Queens, NY, January 31, 2012 -- Citing the serious need to protect both pedestrians and law-abiding motorists on New York streets, NYS Senator Joseph Addabbo, Jr. (D-Queens) is supporting a package of bills designed to crack down on those who flaunt laws against driving without a license, who refuse to accept responsibility for their crimes, and who put the lives of others at risk by driving while intoxicated.
As one step toward safer streets, Addabbo is sponsoring legislation (S.1271) which would significantly raise penalties, including higher fines and jail time, for driving with a suspended or revoked license. Aggravated unlicensed operation of a motor vehicle in the third degree would carry a fine of between $500 and $1,000; in the second degree, a motorist would pay between $1,000 and $5,000 and could possibly face up to 180 days in jail. In the first degree -- the most serious class E felony -- the unlicensed driver could face between one and four years behind bars. This legislation has been approved by the NYS Senate’s Transportation Committee, and is now under consideration by the full Senate. “Many of my constituents spoke to me about this type of needed legislation and wanted me to introduce it--and I did,” Addabbo stated.
In addition, Addabbo recently voted on the Senate floor to approve three other bills to ensure that motorists on New York roadways obey the law and aren’t purposefully and knowingly endangering other people who share the streets, whether on foot or in their own motor vehicles.
The first bill (S.164C) to earn Addabbo’s support would establish “Abbagail’s Law,” in memory of a young girl who was struck and killed by an inexperienced driver who was being supervised by a parent under the influence of alcohol. Under the legislation, supervising drivers under the influence of drugs or alcohol could be charged with misdemeanor or felony crimes, depending on the level of their intoxication. “It’s just common sense that if there is an inexperienced driver behind the wheel, the person in the passenger seat, who is there to teach and supervise, needs to be sober,” said Addabbo.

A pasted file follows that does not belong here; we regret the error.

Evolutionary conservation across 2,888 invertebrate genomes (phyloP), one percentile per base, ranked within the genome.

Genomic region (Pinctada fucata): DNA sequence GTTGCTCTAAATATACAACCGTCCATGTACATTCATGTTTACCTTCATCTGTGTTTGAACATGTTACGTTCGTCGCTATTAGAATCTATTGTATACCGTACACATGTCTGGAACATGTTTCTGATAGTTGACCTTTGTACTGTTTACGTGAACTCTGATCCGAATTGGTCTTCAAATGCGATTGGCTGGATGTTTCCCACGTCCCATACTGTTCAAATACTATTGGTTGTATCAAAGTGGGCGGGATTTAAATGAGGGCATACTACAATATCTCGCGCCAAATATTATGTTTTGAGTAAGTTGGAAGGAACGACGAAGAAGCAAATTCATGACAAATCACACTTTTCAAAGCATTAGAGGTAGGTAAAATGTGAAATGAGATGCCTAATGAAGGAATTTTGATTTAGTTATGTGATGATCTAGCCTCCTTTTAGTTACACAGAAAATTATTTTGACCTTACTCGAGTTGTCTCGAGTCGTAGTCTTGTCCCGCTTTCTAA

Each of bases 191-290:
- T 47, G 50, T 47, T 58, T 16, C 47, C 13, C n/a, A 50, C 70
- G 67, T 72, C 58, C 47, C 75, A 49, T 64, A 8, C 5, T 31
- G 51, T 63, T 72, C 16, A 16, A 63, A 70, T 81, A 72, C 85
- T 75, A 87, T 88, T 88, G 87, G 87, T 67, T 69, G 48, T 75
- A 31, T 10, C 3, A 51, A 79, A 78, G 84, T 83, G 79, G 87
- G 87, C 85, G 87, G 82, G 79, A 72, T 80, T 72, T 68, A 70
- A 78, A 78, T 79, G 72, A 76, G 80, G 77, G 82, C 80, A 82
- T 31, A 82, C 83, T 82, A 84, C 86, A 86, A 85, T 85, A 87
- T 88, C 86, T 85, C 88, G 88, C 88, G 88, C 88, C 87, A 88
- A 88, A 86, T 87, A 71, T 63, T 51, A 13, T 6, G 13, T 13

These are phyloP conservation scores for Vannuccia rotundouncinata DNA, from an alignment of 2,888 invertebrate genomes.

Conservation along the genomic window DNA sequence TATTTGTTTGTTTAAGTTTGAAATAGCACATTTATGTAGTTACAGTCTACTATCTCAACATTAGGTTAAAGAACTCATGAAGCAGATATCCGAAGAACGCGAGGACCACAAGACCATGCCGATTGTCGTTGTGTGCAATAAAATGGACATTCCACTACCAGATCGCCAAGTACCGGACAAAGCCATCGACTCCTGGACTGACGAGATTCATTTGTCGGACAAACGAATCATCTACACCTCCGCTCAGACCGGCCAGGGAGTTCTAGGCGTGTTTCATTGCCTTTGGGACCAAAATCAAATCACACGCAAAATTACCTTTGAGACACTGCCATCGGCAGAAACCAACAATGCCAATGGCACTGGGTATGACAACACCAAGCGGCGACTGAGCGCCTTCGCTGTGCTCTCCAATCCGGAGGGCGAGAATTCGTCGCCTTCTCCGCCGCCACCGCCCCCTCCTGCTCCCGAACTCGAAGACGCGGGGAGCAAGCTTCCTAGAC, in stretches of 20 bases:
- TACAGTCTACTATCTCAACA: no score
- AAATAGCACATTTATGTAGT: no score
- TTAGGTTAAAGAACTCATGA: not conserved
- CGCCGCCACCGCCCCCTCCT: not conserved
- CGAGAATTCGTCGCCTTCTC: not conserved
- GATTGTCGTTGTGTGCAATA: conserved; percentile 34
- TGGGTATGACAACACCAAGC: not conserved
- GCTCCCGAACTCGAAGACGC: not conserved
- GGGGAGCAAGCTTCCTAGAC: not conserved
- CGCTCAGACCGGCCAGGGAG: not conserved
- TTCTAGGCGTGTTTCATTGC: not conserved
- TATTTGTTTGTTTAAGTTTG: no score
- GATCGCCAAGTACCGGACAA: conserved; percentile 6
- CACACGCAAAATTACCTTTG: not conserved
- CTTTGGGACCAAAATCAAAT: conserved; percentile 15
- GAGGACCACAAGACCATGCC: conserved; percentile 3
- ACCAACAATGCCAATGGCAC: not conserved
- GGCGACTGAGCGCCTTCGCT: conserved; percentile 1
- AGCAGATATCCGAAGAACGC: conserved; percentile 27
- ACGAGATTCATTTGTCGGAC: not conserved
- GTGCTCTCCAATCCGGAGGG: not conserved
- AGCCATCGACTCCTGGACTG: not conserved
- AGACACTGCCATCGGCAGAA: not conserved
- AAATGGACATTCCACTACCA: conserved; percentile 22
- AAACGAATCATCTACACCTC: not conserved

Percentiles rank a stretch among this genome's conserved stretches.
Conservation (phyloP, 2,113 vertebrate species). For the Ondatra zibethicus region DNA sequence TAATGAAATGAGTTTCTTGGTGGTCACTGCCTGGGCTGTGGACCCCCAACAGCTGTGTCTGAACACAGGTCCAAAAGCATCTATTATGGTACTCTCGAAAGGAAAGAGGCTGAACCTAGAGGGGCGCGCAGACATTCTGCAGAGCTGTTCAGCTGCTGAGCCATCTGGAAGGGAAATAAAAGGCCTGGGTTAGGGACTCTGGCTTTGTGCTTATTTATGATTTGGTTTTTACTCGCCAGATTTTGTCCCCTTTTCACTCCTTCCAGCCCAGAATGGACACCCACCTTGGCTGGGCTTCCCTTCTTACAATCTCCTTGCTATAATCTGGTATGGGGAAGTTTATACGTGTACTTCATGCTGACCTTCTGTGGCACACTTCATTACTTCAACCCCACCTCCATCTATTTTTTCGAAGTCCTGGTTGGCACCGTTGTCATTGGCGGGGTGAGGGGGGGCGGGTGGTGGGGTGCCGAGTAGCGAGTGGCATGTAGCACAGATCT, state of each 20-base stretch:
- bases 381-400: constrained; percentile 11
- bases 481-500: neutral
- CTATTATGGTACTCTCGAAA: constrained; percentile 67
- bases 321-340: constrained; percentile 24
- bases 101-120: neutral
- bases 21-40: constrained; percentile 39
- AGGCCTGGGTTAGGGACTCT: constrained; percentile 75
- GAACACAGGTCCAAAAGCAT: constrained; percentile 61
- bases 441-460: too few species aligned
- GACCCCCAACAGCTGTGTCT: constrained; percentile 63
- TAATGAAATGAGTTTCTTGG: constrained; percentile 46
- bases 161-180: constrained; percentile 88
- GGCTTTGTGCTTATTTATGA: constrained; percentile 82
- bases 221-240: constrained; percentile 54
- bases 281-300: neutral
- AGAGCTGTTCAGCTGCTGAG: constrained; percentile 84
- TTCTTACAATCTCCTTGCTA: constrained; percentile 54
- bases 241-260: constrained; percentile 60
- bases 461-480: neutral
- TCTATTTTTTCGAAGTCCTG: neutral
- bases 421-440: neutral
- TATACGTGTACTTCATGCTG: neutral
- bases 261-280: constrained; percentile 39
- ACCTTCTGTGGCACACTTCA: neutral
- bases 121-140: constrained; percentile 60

The second bill (S.3188) the senator approved would allow the courts to suspend the driver’s licenses of those who are charged with illegal possession of marijuana or alcohol, and who then fail to appear in court to answer the charge, pay mandated fines, or complete required alcohol awareness programs or community service. “Since these crimes don’t carry any jail time, judges can’t issue warrants to force offenders to take responsibility for their actions,” the senator said. “But if offenders ultimately face the loss of their driving privileges, maybe they’ll be more inclined to come clean, pay their debts, and do what’s necessary to put their crimes behind them.”
The third bill (S.3452) to gain Addabbo’s support establishes the new crime of “aggravated reckless driving” to crack down on drivers who take particularly egregious risks on the road – whether by driving against traffic on purpose or when intoxicated, or by driving 30 miles over the posted speed limit while drunk, racing another vehicle, or weaving in and out of traffic. “Any and all of these behaviors represent, quite literally, accidents waiting to happen,” said Senator Addabbo. “People who think they have a right to ‘drive while being idiotic’ and who thoughtlessly threaten the health and welfare of others with their actions, need to be brought up short.”
The three bills supported by Senator Addabbo on the Senate floor have now gone to the Assembly for consideration.
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Judy Close, Press Secretary
NYS Senator Joseph P. Addabbo, Jr.
15th Senate District - Satellite Office
66-85 73rd Place
Middle Village, NY 11379